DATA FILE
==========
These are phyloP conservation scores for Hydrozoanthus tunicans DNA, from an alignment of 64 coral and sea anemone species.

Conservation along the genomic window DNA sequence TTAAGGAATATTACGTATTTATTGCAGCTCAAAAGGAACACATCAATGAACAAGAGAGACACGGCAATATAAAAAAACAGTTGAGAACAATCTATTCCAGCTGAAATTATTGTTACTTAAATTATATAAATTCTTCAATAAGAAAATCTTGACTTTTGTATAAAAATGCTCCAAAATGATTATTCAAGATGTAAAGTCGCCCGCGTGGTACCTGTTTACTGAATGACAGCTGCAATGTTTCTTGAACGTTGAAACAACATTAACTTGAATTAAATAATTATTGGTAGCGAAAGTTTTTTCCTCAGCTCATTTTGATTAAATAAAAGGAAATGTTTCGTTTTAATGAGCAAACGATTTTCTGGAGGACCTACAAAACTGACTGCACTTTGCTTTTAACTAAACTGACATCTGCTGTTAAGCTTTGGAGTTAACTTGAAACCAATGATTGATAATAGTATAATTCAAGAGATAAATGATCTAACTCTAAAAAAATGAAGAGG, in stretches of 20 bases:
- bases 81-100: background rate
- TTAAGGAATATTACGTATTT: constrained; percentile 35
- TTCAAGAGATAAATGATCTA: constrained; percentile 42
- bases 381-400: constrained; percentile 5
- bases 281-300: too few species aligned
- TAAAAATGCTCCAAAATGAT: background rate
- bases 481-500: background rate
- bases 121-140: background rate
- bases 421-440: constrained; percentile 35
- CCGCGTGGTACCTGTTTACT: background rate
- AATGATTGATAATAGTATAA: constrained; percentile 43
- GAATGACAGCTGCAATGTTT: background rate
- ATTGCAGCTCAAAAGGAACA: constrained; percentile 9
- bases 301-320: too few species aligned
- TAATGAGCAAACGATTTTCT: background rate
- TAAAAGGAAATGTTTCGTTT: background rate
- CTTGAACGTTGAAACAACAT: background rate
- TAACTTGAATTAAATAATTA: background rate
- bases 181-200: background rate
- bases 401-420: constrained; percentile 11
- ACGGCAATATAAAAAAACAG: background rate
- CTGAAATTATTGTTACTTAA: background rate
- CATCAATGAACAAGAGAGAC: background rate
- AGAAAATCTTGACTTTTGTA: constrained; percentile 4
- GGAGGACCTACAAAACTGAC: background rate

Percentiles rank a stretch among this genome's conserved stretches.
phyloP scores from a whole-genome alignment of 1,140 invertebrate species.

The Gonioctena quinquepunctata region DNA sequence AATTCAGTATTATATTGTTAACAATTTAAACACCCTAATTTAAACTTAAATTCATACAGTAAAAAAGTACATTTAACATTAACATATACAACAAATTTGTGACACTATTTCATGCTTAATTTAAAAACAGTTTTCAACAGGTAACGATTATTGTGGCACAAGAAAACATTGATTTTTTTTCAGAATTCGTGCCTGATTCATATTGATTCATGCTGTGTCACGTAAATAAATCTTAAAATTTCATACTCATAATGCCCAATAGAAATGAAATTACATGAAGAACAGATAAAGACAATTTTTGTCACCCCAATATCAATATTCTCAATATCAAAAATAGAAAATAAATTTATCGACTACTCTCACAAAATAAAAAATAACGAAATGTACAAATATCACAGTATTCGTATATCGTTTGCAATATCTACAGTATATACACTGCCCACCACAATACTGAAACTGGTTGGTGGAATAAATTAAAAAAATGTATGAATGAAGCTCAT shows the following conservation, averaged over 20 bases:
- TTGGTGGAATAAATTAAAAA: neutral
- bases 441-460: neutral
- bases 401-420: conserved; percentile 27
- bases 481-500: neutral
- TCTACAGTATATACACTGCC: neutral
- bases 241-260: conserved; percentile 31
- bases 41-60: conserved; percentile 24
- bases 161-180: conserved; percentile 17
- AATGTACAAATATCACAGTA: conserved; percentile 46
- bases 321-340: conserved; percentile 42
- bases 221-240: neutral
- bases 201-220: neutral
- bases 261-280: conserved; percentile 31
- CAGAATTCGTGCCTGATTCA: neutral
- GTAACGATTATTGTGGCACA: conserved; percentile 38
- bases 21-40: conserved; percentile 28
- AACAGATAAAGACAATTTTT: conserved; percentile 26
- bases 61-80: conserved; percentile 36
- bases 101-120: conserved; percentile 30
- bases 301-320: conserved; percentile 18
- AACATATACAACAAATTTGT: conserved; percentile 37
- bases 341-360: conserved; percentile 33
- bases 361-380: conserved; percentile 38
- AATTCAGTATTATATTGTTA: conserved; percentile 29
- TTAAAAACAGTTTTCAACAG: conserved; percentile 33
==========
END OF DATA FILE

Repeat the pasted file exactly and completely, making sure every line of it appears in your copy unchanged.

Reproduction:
These are phyloP conservation scores for Hydrozoanthus tunicans DNA, from an alignment of 64 coral and sea anemone species.

Conservation along the genomic window DNA sequence TTAAGGAATATTACGTATTTATTGCAGCTCAAAAGGAACACATCAATGAACAAGAGAGACACGGCAATATAAAAAAACAGTTGAGAACAATCTATTCCAGCTGAAATTATTGTTACTTAAATTATATAAATTCTTCAATAAGAAAATCTTGACTTTTGTATAAAAATGCTCCAAAATGATTATTCAAGATGTAAAGTCGCCCGCGTGGTACCTGTTTACTGAATGACAGCTGCAATGTTTCTTGAACGTTGAAACAACATTAACTTGAATTAAATAATTATTGGTAGCGAAAGTTTTTTCCTCAGCTCATTTTGATTAAATAAAAGGAAATGTTTCGTTTTAATGAGCAAACGATTTTCTGGAGGACCTACAAAACTGACTGCACTTTGCTTTTAACTAAACTGACATCTGCTGTTAAGCTTTGGAGTTAACTTGAAACCAATGATTGATAATAGTATAATTCAAGAGATAAATGATCTAACTCTAAAAAAATGAAGAGG, in stretches of 20 bases:
- bases 81-100: background rate
- TTAAGGAATATTACGTATTT: constrained; percentile 35
- TTCAAGAGATAAATGATCTA: constrained; percentile 42
- bases 381-400: constrained; percentile 5
- bases 281-300: too few species aligned
- TAAAAATGCTCCAAAATGAT: background rate
- bases 481-500: background rate
- bases 121-140: background rate
- bases 421-440: constrained; percentile 35
- CCGCGTGGTACCTGTTTACT: background rate
- AATGATTGATAATAGTATAA: constrained; percentile 43
- GAATGACAGCTGCAATGTTT: background rate
- ATTGCAGCTCAAAAGGAACA: constrained; percentile 9
- bases 301-320: too few species aligned
- TAATGAGCAAACGATTTTCT: background rate
- TAAAAGGAAATGTTTCGTTT: background rate
- CTTGAACGTTGAAACAACAT: background rate
- TAACTTGAATTAAATAATTA: background rate
- bases 181-200: background rate
- bases 401-420: constrained; percentile 11
- ACGGCAATATAAAAAAACAG: background rate
- CTGAAATTATTGTTACTTAA: background rate
- CATCAATGAACAAGAGAGAC: background rate
- AGAAAATCTTGACTTTTGTA: constrained; percentile 4
- GGAGGACCTACAAAACTGAC: background rate

Percentiles rank a stretch among this genome's conserved stretches.
phyloP scores from a whole-genome alignment of 1,140 invertebrate species.

The Gonioctena quinquepunctata region DNA sequence AATTCAGTATTATATTGTTAACAATTTAAACACCCTAATTTAAACTTAAATTCATACAGTAAAAAAGTACATTTAACATTAACATATACAACAAATTTGTGACACTATTTCATGCTTAATTTAAAAACAGTTTTCAACAGGTAACGATTATTGTGGCACAAGAAAACATTGATTTTTTTTCAGAATTCGTGCCTGATTCATATTGATTCATGCTGTGTCACGTAAATAAATCTTAAAATTTCATACTCATAATGCCCAATAGAAATGAAATTACATGAAGAACAGATAAAGACAATTTTTGTCACCCCAATATCAATATTCTCAATATCAAAAATAGAAAATAAATTTATCGACTACTCTCACAAAATAAAAAATAACGAAATGTACAAATATCACAGTATTCGTATATCGTTTGCAATATCTACAGTATATACACTGCCCACCACAATACTGAAACTGGTTGGTGGAATAAATTAAAAAAATGTATGAATGAAGCTCAT shows the following conservation, averaged over 20 bases:
- TTGGTGGAATAAATTAAAAA: neutral
- bases 441-460: neutral
- bases 401-420: conserved; percentile 27
- bases 481-500: neutral
- TCTACAGTATATACACTGCC: neutral
- bases 241-260: conserved; percentile 31
- bases 41-60: conserved; percentile 24
- bases 161-180: conserved; percentile 17
- AATGTACAAATATCACAGTA: conserved; percentile 46
- bases 321-340: conserved; percentile 42
- bases 221-240: neutral
- bases 201-220: neutral
- bases 261-280: conserved; percentile 31
- CAGAATTCGTGCCTGATTCA: neutral
- GTAACGATTATTGTGGCACA: conserved; percentile 38
- bases 21-40: conserved; percentile 28
- AACAGATAAAGACAATTTTT: conserved; percentile 26
- bases 61-80: conserved; percentile 36
- bases 101-120: conserved; percentile 30
- bases 301-320: conserved; percentile 18
- AACATATACAACAAATTTGT: conserved; percentile 37
- bases 341-360: conserved; percentile 33
- bases 361-380: conserved; percentile 38
- AATTCAGTATTATATTGTTA: conserved; percentile 29
- TTAAAAACAGTTTTCAACAG: conserved; percentile 33